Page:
Though ideally I’d like a proper 2CD retrospective of Freberg’s work, preferably one which includes his brilliantly pedantic take on “Ol’ Man River” (“He must know something…but doesn’t say ANYTHING!”), this will more than do - £3.99, out of another branch of Oxfam, which is about a eighth of what you’d pay for it new in HMV; lots of very droll and telling satire on Our Shared History, one volume recorded in ’61 and the other in ’96 (though he sounds no different, and the second volume, including things like “Stephen Foster, Beloved Songwriter,” is arguably funnier and sharper than the first).

Tranquility Bass – not to be confused with Canada’s Tranquility Base of “If You’re Looking” fame – billed on the woozy, multicoloured inner sleeve as “The Insatiably Eclectic Hippy Free Freakout Band” – were essentially one man, Chicagoan Michael Kandel, who as far as I can tell only ever released the one album, in 1997. Indeed I used to own a copy, can’t remember why I got rid of it and am still kicking myself for doing so since, like nearly everything else on this list, you can’t exactly go down to your local emporium, or even a national one, and pick up a copy (moral: hang on to things because you never know when you’ll need them again). Anyway, if not quite “free” or “freakout,” Let The Freak Flag Fly is certainly unclassifiable; utilising samples, dance beats and Jimmie Rodgers covers with equal abandon, but with absolute political commitment, tracks like “Five Miles High” and “The Bird” are oddly similar to the way DMST or Broken Social Scene go about their music – long, discontinuous, but still strangely, or magically, unified – except here Kandel deploys trip hop and even Madchester memes to make his point. The highlight may well be the marathon, 22-minute medley “I’ll Be Here”/”Let The Freak Flag Fly” which is akin to the Steve Miller Band of Sailor wandering through a lost land, trying to find answers, attempting to get back home.

Getting back home, I found the 2CD SF Sorrow package new, for a fiver, in the dark and cheerless Ealing Broadway HMV. A long-cherished classic which again I do still have on vinyl somewhere, but here on one CD is the original “rock opera” complete with contemporary non-album single releases such as the magisterial, mouth-opening “Defecting Grey” (was 1967 really the greatest year ever? The evidence in its favour re-gathers by the day). The second CD sees them reunited thirty-one years later at Abbey Road to perform the same material live, complete with Arthur Brown as narrator, and they make a pretty damn good job of it.

Yes, trying to find answers, attempting to get back home – and the awful Wednesday morning when she did have to get “back home.” When she left for the departure lounge (passengers only) I felt a sudden and horrible emptiness in the sense that now it was just me standing there, and there was nothing else to do but get on the train back to Clapham Junction and thereafter the bus(es) back home, the terrible business of having to re-adjust to “real life” – especially as the ten days we spent together WERE our real life.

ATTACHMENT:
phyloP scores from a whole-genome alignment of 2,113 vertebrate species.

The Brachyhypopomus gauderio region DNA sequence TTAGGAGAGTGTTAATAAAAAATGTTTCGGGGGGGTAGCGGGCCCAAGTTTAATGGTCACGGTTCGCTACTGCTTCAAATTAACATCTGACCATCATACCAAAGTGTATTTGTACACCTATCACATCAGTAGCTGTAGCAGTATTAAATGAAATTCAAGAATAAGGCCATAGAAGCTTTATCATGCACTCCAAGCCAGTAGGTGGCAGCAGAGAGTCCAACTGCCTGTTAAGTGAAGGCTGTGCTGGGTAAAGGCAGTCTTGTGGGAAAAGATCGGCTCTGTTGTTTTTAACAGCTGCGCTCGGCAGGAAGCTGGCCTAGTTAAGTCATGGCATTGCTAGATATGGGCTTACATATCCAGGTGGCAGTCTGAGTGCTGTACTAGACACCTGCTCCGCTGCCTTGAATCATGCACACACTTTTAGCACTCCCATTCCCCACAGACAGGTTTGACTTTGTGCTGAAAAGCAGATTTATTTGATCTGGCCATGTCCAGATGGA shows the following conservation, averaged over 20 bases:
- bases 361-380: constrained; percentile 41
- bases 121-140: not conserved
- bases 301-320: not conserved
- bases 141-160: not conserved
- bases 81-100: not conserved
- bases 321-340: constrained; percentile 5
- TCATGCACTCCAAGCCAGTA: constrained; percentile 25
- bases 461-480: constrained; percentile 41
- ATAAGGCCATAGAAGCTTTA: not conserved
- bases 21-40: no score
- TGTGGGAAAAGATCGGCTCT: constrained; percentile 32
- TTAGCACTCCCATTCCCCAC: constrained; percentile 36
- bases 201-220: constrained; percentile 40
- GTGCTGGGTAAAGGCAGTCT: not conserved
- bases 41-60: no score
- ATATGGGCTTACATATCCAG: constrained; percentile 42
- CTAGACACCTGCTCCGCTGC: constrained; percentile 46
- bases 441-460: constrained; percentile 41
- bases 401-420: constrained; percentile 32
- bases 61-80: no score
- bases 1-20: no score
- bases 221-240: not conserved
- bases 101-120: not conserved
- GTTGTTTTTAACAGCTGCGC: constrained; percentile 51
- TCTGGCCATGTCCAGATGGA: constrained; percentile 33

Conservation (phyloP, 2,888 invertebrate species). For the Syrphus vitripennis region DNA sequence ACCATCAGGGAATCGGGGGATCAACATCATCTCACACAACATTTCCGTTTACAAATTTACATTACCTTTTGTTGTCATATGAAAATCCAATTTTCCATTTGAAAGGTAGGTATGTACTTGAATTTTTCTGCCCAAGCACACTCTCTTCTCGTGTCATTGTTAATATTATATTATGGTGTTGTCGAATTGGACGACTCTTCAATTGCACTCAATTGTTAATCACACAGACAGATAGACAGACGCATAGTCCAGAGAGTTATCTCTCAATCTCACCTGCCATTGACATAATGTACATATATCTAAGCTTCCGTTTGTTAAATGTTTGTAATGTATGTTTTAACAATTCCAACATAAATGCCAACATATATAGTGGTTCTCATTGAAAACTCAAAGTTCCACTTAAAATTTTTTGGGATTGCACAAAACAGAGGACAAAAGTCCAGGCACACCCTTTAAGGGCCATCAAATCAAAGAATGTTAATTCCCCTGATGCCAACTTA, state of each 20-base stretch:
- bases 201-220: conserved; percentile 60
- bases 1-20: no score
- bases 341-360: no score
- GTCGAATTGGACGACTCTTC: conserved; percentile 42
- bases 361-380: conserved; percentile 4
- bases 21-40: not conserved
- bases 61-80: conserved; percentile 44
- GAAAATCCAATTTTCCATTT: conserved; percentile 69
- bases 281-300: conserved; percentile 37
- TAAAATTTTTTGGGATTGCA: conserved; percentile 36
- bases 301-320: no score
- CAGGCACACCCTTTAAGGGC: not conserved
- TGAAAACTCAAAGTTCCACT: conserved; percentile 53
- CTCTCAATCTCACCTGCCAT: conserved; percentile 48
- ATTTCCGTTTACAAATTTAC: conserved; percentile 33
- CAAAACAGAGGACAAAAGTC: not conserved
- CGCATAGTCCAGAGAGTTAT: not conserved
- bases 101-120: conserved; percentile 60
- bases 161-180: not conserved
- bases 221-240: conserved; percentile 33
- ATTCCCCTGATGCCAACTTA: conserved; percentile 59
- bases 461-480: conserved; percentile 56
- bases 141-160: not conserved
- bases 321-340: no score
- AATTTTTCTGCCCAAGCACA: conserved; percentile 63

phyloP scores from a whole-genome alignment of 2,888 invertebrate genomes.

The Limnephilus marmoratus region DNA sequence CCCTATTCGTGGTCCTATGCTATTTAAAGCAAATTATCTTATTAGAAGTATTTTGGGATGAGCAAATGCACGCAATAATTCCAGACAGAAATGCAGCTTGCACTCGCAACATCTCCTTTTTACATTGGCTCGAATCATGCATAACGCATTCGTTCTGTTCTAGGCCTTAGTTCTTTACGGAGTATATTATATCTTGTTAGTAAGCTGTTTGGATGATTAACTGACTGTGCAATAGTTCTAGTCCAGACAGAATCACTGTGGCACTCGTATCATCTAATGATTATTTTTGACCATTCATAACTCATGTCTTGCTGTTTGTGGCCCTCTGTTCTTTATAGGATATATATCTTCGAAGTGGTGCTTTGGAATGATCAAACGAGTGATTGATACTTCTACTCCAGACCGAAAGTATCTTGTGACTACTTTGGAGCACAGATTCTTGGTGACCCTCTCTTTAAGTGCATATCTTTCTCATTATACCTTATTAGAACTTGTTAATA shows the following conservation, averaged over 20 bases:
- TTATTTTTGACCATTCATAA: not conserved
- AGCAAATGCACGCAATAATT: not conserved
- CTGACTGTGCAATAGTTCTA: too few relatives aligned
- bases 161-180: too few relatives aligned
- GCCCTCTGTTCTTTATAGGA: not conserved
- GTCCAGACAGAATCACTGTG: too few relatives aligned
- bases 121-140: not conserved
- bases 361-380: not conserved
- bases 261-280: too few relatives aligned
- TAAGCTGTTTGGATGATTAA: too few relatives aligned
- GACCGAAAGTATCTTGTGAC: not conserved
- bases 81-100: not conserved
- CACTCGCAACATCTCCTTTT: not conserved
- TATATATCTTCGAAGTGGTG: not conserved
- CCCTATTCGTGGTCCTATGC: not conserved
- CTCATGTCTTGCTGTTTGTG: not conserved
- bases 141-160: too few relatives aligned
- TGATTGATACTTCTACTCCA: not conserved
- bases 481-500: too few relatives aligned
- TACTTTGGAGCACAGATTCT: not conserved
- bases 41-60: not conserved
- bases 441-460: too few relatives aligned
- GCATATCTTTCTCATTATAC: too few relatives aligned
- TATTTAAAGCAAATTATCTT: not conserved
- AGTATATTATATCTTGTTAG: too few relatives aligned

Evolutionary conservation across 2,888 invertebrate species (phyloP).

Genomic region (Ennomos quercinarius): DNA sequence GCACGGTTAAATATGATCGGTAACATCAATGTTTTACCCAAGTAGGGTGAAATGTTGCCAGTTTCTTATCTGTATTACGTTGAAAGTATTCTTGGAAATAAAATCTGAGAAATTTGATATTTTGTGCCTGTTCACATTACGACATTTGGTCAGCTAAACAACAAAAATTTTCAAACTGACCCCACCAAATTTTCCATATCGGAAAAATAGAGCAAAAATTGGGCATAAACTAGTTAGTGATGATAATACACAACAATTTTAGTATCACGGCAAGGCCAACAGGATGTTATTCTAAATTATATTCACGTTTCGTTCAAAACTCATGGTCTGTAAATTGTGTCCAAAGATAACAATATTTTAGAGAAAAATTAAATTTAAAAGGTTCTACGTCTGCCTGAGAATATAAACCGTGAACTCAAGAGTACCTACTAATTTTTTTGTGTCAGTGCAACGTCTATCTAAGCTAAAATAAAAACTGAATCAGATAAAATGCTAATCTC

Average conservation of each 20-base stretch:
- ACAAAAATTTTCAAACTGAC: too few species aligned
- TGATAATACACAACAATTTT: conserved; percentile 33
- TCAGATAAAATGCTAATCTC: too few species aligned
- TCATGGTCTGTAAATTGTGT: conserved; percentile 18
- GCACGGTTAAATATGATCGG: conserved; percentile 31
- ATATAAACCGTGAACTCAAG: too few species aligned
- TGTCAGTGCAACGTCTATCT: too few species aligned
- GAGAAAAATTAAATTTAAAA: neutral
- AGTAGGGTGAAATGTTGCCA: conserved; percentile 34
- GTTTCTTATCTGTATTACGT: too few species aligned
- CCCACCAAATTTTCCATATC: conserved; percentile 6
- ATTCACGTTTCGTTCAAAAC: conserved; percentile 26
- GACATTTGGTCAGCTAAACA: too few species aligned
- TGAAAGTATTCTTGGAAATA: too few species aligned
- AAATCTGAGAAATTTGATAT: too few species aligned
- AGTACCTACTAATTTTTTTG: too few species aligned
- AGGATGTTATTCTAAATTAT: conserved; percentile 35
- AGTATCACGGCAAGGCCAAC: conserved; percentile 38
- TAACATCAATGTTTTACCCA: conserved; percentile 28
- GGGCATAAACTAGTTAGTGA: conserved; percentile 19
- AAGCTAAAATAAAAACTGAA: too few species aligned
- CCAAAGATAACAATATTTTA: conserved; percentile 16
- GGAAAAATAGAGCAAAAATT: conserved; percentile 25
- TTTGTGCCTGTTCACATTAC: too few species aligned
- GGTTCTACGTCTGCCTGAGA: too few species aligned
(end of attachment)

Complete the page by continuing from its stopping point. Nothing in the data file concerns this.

But even then, on that gloomy, overcast Wednesday lunchtime, one more sign that she hadn’t really left; in the Scope charity shop at Clapham Junction, another classic Canadian album, Snow’s 12 Inches Of Snow, for a pound, and Lena had mentioned that had she found it used she would have bought it. So I bought it for her, and I’m keeping it safe for her, awaiting her permanent return. These next five months can’t pass by quickly enough.

But wait a minute - what about the fourth unspoiled spoil we found in MVE that first Wednesday?

Glenn GOULD: Thirty-Two Short Films About Glenn Gould: Original Motion Picture Soundtrack
Some records, conversely, you can will to appear if your will is strong enough. This was the other CD Lena borrowed from the library in August, and again it has vanished from circulation, and again I spent eight fruitless months searching for a copy - until we were both back here, and well, it HAD to be there, in the Stage and Screen branch of Notting Hill MVE. We stared at it for a few, long-seeming moments, as though frozen, and then it was my purest pleasure to convey the sleeve to the counter for CD and payment.

This album documents the life of a mind as few other "compilations" can; Bach, Hindemith, Wagner (with Toscanini and full orchestra), Beethoven ("Practice"? Many pianists would envy this as an end) and on through Scriabin, Schoenberg and Hindemith ("Personal Ad," "Forty-Nine" - the subtitles tell their own remorseful story; fifty years as Glenn Gould or a hundred years as anybody else?), a piano which sounds stroked by angel wings, even if it were stoked with prescription drugs. It emphasises, as though it needed emphasis (but so often it does!) that there is never a true end to all good things, and all good people.